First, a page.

Working Overtime in Germany

The German newspaper Die Zeit ran an interesting article in its February 2nd edition, titled "Über Stunden," about working overtime in Germany. The article by Kim-Melina Bertram and Daniel Sander contains just a little text. It consists mostly of charts pertaining to the average German's work-week, whether he works full-time or part-time, at home or in an office, how closely his employer monitors his hours, and how much he actually puts in each week. Sticklers for uniformity, the average German works 40.5 hours--right at center of the European average. Critics judge the 40-hour work-week too long and push for a 38-hour week. Not surprisingly, perhaps, the fiscally healthiest nations in Europe, Austria and Switzerland also have the longest work-weeks.

"Es gibt Regeln," write the authors: There are work-rules, based on the Arbeitszeitgesetz, or federal law regarding an employee's work-week. The weekly limit, or "erlaubte Arbeitszeit," Monday through Saturday, is forty hours, plus eight hours overtime. When workers go over that limit, they can take more time off the following week. In a poll, the workers admitted they benefit from the "Erholungseffekt," of having more time away from their jobs.The Arbeitszeitgesetz also stipulates that the workers should enjoy their "Ruhezeit," from 11:00 pm until 6:00 am.

Farther down in the left-hand corner, a less conspicuous chart refers to the "Ausnahmen," exceptions to the rules. The Arbeitszeitgesetz allows a few employed groups to waive the rules, among them the "Selbständige," or self-employed. That the self-employed do not fuss much about their working-hours does not surprise me. My father, for instance, was self-employed. He typically worked Saturday mornings until noon. Every evening, he scanned the want-ads and read through business journals until bed-time, and then woke up around six to read some more. He enjoyed work, he loved making money and never complained about working too long. Having grown up in the Great Depression, every quarter and half-dollar looked as big as the moon to him.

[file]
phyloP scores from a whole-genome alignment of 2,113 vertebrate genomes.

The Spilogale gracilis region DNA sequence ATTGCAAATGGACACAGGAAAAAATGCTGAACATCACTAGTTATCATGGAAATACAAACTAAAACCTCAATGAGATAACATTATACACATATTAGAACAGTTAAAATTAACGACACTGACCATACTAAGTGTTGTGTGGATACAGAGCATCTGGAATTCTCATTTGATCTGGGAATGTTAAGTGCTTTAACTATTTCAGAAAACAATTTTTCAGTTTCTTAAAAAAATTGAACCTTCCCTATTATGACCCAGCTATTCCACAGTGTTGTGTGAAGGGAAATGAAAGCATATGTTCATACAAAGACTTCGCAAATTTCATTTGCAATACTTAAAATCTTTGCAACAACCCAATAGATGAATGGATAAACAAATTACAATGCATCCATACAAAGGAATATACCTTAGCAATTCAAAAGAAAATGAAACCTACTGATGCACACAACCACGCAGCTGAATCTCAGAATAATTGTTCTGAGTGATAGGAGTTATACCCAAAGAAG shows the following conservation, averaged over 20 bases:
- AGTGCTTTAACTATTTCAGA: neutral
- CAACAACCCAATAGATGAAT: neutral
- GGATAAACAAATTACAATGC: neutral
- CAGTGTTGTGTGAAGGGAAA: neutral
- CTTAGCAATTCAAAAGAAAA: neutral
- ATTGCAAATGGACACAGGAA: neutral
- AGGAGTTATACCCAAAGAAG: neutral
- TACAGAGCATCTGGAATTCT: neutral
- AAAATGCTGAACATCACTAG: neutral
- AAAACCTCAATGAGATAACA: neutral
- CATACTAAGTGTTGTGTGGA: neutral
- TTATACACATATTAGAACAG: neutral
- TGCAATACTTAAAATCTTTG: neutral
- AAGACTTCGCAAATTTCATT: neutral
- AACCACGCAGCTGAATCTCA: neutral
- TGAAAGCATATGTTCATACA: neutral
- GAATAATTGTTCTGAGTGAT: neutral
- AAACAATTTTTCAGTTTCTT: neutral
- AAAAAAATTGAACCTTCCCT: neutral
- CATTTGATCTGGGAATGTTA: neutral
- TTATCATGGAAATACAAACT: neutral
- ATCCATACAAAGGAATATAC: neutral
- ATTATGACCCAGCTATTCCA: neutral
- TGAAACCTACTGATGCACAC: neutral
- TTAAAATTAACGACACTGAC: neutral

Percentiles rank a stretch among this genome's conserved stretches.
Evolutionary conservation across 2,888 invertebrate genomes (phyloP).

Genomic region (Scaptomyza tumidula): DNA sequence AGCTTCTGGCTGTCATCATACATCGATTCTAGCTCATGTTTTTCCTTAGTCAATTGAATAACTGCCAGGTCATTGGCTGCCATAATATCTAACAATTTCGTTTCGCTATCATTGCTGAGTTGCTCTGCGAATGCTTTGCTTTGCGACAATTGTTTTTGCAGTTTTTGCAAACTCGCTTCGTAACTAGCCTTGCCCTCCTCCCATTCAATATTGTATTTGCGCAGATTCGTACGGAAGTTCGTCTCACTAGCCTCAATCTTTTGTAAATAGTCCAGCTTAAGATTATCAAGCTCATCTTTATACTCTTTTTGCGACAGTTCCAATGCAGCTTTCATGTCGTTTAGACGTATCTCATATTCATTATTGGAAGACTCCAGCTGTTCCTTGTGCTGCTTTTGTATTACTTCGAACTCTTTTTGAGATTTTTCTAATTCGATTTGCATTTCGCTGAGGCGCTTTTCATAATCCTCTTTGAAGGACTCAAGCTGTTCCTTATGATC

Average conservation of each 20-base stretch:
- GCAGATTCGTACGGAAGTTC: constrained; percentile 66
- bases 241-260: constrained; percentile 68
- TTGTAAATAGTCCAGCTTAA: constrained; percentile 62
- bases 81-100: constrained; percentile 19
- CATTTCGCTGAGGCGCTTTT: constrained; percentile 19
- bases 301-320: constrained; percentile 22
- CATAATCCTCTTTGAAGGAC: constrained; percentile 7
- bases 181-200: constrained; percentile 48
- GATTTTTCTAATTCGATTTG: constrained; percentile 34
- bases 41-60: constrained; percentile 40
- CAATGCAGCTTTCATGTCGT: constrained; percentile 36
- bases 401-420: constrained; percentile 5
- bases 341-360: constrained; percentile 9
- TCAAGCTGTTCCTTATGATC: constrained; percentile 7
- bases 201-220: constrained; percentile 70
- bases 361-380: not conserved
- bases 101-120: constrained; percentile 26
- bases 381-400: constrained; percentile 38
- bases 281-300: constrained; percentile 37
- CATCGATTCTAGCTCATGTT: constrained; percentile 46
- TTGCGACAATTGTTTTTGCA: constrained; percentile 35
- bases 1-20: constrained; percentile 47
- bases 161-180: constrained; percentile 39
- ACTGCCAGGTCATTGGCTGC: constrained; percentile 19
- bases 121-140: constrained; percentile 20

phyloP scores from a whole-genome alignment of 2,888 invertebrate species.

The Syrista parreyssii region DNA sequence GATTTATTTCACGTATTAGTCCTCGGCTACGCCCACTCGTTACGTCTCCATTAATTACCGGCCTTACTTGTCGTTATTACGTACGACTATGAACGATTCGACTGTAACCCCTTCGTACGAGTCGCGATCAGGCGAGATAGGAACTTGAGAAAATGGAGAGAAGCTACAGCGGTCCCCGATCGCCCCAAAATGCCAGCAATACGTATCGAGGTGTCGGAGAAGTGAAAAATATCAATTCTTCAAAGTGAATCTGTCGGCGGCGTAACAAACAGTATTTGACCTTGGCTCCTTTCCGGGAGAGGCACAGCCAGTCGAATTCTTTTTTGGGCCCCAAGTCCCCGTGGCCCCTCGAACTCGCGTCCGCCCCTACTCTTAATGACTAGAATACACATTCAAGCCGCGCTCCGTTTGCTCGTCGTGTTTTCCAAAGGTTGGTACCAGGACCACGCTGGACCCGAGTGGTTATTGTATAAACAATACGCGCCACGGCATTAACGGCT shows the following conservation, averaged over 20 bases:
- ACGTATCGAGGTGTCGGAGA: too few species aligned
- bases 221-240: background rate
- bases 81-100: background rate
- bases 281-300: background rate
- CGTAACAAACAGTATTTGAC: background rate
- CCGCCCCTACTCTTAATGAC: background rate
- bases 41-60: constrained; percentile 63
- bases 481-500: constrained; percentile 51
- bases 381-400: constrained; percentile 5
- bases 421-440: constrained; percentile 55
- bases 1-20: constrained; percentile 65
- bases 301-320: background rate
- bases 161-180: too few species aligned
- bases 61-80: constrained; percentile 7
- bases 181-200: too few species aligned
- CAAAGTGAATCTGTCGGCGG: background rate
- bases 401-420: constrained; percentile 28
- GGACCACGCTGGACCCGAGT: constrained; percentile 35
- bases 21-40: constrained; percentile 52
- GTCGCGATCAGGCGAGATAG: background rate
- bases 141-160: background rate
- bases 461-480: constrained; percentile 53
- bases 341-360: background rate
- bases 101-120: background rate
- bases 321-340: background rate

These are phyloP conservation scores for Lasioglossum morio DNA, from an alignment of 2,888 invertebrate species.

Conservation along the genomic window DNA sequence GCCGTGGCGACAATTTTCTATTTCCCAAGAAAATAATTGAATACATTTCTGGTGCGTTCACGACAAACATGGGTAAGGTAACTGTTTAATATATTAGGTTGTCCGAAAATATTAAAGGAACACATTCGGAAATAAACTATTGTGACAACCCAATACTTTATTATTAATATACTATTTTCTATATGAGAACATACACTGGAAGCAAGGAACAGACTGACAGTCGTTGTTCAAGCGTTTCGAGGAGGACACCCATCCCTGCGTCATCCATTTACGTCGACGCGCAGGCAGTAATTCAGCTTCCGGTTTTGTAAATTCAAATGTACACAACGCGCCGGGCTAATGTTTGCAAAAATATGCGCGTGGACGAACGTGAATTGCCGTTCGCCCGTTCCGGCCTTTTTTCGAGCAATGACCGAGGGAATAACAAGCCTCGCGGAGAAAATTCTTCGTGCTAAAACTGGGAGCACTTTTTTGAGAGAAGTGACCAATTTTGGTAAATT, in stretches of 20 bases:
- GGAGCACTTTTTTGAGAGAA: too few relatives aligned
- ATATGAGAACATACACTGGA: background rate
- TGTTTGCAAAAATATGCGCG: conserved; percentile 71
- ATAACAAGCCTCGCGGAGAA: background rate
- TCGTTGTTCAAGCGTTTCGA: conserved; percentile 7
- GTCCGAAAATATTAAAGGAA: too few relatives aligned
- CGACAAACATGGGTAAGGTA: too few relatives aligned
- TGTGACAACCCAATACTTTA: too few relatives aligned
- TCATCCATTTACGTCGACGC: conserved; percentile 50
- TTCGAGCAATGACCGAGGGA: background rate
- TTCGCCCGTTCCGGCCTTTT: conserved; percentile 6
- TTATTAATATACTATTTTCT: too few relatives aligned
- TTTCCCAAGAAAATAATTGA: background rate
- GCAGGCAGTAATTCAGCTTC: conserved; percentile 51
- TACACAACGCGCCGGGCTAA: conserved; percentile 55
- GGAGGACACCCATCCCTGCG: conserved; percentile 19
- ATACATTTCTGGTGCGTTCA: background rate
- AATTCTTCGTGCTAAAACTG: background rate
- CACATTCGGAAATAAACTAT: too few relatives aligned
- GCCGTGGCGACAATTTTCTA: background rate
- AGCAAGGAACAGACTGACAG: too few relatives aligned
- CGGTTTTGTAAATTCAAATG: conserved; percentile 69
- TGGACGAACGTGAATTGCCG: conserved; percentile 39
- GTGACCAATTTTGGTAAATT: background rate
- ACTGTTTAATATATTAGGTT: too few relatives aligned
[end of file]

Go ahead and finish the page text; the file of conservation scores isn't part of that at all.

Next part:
The next group in the list of "Exceptions" is the "Leitende Angestellte," the leadership of the business, its supervisors and executive staff. They have too much responsibility for the business to worry about the hours they have to put in. They tend to "bust-ass" anyway, as the ticket to a promotion. Nothing impresses their superiors like personal investment in the company.

Relegating the "Exceptions" chart to a less-visible place in the bottom left suggests that the authors Bertram and Sander care much more for the wage-earners and salaried workers than for the leadership or the self-employed. They care that the bosses should pay their workers fairly and not work them too hard. The idea that some people just like to work, make money, and advance in an organization occurs to them only perfunctorily.

The authors really take a socialist position on work and workers. Cultivating an us-against-them adversarial relationship of workers against the bosses completely overlooks the opportunities allowed in a free society, that it encourages advancement, making money, investing as the ticket to improve one's condition, and the privilege of starting one's own enterprise.

Native Americans may have a negative attitude toward the many options, but the reality of a free society is not lost on the immigrants. They enjoy working, making money, and they own a disproportionate percentage of American businesses--hotels, restaurants, and convenience stores. Their enthusiasm and prosperity has swamped the Natives.